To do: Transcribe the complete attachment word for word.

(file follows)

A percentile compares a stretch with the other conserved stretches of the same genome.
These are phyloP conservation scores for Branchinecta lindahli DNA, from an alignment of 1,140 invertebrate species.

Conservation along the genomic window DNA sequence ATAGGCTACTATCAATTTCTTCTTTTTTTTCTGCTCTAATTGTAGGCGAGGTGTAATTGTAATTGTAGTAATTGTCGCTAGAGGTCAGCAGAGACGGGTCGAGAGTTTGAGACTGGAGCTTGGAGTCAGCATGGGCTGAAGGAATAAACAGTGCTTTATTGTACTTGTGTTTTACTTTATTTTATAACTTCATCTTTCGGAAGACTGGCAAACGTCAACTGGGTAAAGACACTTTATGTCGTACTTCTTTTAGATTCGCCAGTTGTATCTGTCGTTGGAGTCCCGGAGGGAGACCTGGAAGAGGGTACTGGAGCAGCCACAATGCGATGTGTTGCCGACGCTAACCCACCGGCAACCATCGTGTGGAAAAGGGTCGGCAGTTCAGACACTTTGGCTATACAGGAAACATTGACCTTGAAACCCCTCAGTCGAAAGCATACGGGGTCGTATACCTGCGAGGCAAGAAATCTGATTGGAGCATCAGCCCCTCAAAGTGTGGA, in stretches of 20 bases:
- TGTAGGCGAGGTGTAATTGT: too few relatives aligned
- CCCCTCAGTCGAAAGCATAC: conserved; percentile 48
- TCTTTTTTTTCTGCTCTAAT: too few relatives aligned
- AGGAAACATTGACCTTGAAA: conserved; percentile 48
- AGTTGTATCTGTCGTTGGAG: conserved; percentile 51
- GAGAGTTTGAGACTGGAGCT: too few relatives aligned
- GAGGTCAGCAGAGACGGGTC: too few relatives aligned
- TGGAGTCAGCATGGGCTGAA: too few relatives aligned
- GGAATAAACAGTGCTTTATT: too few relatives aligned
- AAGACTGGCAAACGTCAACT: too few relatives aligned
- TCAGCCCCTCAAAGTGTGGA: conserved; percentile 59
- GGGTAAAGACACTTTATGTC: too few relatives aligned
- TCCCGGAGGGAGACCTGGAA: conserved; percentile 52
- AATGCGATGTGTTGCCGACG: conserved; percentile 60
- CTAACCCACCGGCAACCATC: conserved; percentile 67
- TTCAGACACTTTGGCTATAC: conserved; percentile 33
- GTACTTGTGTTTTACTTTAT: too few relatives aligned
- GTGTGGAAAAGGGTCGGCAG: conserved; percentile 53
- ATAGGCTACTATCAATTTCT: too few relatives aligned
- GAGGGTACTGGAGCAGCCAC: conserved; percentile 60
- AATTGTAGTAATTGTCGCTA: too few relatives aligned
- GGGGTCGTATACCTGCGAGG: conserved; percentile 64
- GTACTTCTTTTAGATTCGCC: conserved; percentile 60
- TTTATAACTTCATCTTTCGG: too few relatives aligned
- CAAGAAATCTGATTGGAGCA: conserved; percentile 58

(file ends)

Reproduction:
A percentile compares a stretch with the other conserved stretches of the same genome.
These are phyloP conservation scores for Branchinecta lindahli DNA, from an alignment of 1,140 invertebrate species.

Conservation along the genomic window DNA sequence ATAGGCTACTATCAATTTCTTCTTTTTTTTCTGCTCTAATTGTAGGCGAGGTGTAATTGTAATTGTAGTAATTGTCGCTAGAGGTCAGCAGAGACGGGTCGAGAGTTTGAGACTGGAGCTTGGAGTCAGCATGGGCTGAAGGAATAAACAGTGCTTTATTGTACTTGTGTTTTACTTTATTTTATAACTTCATCTTTCGGAAGACTGGCAAACGTCAACTGGGTAAAGACACTTTATGTCGTACTTCTTTTAGATTCGCCAGTTGTATCTGTCGTTGGAGTCCCGGAGGGAGACCTGGAAGAGGGTACTGGAGCAGCCACAATGCGATGTGTTGCCGACGCTAACCCACCGGCAACCATCGTGTGGAAAAGGGTCGGCAGTTCAGACACTTTGGCTATACAGGAAACATTGACCTTGAAACCCCTCAGTCGAAAGCATACGGGGTCGTATACCTGCGAGGCAAGAAATCTGATTGGAGCATCAGCCCCTCAAAGTGTGGA, in stretches of 20 bases:
- TGTAGGCGAGGTGTAATTGT: too few relatives aligned
- CCCCTCAGTCGAAAGCATAC: conserved; percentile 48
- TCTTTTTTTTCTGCTCTAAT: too few relatives aligned
- AGGAAACATTGACCTTGAAA: conserved; percentile 48
- AGTTGTATCTGTCGTTGGAG: conserved; percentile 51
- GAGAGTTTGAGACTGGAGCT: too few relatives aligned
- GAGGTCAGCAGAGACGGGTC: too few relatives aligned
- TGGAGTCAGCATGGGCTGAA: too few relatives aligned
- GGAATAAACAGTGCTTTATT: too few relatives aligned
- AAGACTGGCAAACGTCAACT: too few relatives aligned
- TCAGCCCCTCAAAGTGTGGA: conserved; percentile 59
- GGGTAAAGACACTTTATGTC: too few relatives aligned
- TCCCGGAGGGAGACCTGGAA: conserved; percentile 52
- AATGCGATGTGTTGCCGACG: conserved; percentile 60
- CTAACCCACCGGCAACCATC: conserved; percentile 67
- TTCAGACACTTTGGCTATAC: conserved; percentile 33
- GTACTTGTGTTTTACTTTAT: too few relatives aligned
- GTGTGGAAAAGGGTCGGCAG: conserved; percentile 53
- ATAGGCTACTATCAATTTCT: too few relatives aligned
- GAGGGTACTGGAGCAGCCAC: conserved; percentile 60
- AATTGTAGTAATTGTCGCTA: too few relatives aligned
- GGGGTCGTATACCTGCGAGG: conserved; percentile 64
- GTACTTCTTTTAGATTCGCC: conserved; percentile 60
- TTTATAACTTCATCTTTCGG: too few relatives aligned
- CAAGAAATCTGATTGGAGCA: conserved; percentile 58